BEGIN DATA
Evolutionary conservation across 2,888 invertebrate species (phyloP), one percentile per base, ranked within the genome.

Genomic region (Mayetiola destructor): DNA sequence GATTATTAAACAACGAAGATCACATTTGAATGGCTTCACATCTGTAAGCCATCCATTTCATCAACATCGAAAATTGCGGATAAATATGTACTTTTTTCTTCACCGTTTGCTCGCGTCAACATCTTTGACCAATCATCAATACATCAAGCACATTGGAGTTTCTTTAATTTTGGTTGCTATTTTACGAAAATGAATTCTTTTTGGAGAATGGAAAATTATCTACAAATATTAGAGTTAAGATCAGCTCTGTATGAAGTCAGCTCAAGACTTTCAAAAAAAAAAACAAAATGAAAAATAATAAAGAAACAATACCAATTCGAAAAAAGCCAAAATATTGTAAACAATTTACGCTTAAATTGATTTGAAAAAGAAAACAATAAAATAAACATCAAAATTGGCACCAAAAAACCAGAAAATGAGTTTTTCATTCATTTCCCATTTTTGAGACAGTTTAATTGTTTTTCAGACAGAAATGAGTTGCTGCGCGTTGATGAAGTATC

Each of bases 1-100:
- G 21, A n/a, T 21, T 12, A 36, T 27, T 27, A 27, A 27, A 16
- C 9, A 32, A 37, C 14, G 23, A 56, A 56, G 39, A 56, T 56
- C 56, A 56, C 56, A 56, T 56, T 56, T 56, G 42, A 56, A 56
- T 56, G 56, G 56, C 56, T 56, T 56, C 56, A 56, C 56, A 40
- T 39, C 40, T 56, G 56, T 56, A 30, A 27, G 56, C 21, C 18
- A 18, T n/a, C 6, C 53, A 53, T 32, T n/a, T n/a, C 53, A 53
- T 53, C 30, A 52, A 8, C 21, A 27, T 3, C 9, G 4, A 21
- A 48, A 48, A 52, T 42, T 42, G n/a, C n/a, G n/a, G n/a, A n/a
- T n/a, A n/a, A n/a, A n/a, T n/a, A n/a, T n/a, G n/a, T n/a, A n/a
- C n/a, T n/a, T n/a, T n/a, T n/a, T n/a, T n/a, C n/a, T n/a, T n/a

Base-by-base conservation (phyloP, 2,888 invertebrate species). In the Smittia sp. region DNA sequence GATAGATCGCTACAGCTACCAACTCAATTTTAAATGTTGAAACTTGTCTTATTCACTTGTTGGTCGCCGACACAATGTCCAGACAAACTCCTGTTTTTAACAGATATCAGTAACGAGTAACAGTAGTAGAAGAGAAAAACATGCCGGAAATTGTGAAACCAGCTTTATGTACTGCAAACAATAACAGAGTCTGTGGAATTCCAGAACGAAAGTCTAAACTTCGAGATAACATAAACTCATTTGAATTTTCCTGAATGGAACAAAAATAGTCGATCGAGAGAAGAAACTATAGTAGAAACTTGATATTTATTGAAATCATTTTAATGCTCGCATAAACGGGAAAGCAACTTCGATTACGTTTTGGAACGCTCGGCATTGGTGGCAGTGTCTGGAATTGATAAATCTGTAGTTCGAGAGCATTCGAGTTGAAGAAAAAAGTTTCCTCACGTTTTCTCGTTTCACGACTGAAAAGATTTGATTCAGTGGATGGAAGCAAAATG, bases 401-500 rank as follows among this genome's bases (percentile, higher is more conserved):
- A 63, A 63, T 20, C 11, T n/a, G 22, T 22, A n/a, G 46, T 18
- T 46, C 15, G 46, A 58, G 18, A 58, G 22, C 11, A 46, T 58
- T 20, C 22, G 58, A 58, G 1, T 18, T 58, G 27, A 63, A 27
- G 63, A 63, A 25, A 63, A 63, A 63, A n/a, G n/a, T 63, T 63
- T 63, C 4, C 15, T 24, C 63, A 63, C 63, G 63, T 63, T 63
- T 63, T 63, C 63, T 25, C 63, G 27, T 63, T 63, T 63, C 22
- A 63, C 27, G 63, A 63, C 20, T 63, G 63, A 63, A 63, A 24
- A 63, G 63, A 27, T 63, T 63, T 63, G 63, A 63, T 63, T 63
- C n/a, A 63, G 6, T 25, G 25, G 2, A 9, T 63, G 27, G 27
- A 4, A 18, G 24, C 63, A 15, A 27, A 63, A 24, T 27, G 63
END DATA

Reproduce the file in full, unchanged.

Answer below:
Evolutionary conservation across 2,888 invertebrate species (phyloP), one percentile per base, ranked within the genome.

Genomic region (Mayetiola destructor): DNA sequence GATTATTAAACAACGAAGATCACATTTGAATGGCTTCACATCTGTAAGCCATCCATTTCATCAACATCGAAAATTGCGGATAAATATGTACTTTTTTCTTCACCGTTTGCTCGCGTCAACATCTTTGACCAATCATCAATACATCAAGCACATTGGAGTTTCTTTAATTTTGGTTGCTATTTTACGAAAATGAATTCTTTTTGGAGAATGGAAAATTATCTACAAATATTAGAGTTAAGATCAGCTCTGTATGAAGTCAGCTCAAGACTTTCAAAAAAAAAAACAAAATGAAAAATAATAAAGAAACAATACCAATTCGAAAAAAGCCAAAATATTGTAAACAATTTACGCTTAAATTGATTTGAAAAAGAAAACAATAAAATAAACATCAAAATTGGCACCAAAAAACCAGAAAATGAGTTTTTCATTCATTTCCCATTTTTGAGACAGTTTAATTGTTTTTCAGACAGAAATGAGTTGCTGCGCGTTGATGAAGTATC

Each of bases 1-100:
- G 21, A n/a, T 21, T 12, A 36, T 27, T 27, A 27, A 27, A 16
- C 9, A 32, A 37, C 14, G 23, A 56, A 56, G 39, A 56, T 56
- C 56, A 56, C 56, A 56, T 56, T 56, T 56, G 42, A 56, A 56
- T 56, G 56, G 56, C 56, T 56, T 56, C 56, A 56, C 56, A 40
- T 39, C 40, T 56, G 56, T 56, A 30, A 27, G 56, C 21, C 18
- A 18, T n/a, C 6, C 53, A 53, T 32, T n/a, T n/a, C 53, A 53
- T 53, C 30, A 52, A 8, C 21, A 27, T 3, C 9, G 4, A 21
- A 48, A 48, A 52, T 42, T 42, G n/a, C n/a, G n/a, G n/a, A n/a
- T n/a, A n/a, A n/a, A n/a, T n/a, A n/a, T n/a, G n/a, T n/a, A n/a
- C n/a, T n/a, T n/a, T n/a, T n/a, T n/a, T n/a, C n/a, T n/a, T n/a

Base-by-base conservation (phyloP, 2,888 invertebrate species). In the Smittia sp. region DNA sequence GATAGATCGCTACAGCTACCAACTCAATTTTAAATGTTGAAACTTGTCTTATTCACTTGTTGGTCGCCGACACAATGTCCAGACAAACTCCTGTTTTTAACAGATATCAGTAACGAGTAACAGTAGTAGAAGAGAAAAACATGCCGGAAATTGTGAAACCAGCTTTATGTACTGCAAACAATAACAGAGTCTGTGGAATTCCAGAACGAAAGTCTAAACTTCGAGATAACATAAACTCATTTGAATTTTCCTGAATGGAACAAAAATAGTCGATCGAGAGAAGAAACTATAGTAGAAACTTGATATTTATTGAAATCATTTTAATGCTCGCATAAACGGGAAAGCAACTTCGATTACGTTTTGGAACGCTCGGCATTGGTGGCAGTGTCTGGAATTGATAAATCTGTAGTTCGAGAGCATTCGAGTTGAAGAAAAAAGTTTCCTCACGTTTTCTCGTTTCACGACTGAAAAGATTTGATTCAGTGGATGGAAGCAAAATG, bases 401-500 rank as follows among this genome's bases (percentile, higher is more conserved):
- A 63, A 63, T 20, C 11, T n/a, G 22, T 22, A n/a, G 46, T 18
- T 46, C 15, G 46, A 58, G 18, A 58, G 22, C 11, A 46, T 58
- T 20, C 22, G 58, A 58, G 1, T 18, T 58, G 27, A 63, A 27
- G 63, A 63, A 25, A 63, A 63, A 63, A n/a, G n/a, T 63, T 63
- T 63, C 4, C 15, T 24, C 63, A 63, C 63, G 63, T 63, T 63
- T 63, T 63, C 63, T 25, C 63, G 27, T 63, T 63, T 63, C 22
- A 63, C 27, G 63, A 63, C 20, T 63, G 63, A 63, A 63, A 24
- A 63, G 63, A 27, T 63, T 63, T 63, G 63, A 63, T 63, T 63
- C n/a, A 63, G 6, T 25, G 25, G 2, A 9, T 63, G 27, G 27
- A 4, A 18, G 24, C 63, A 15, A 27, A 63, A 24, T 27, G 63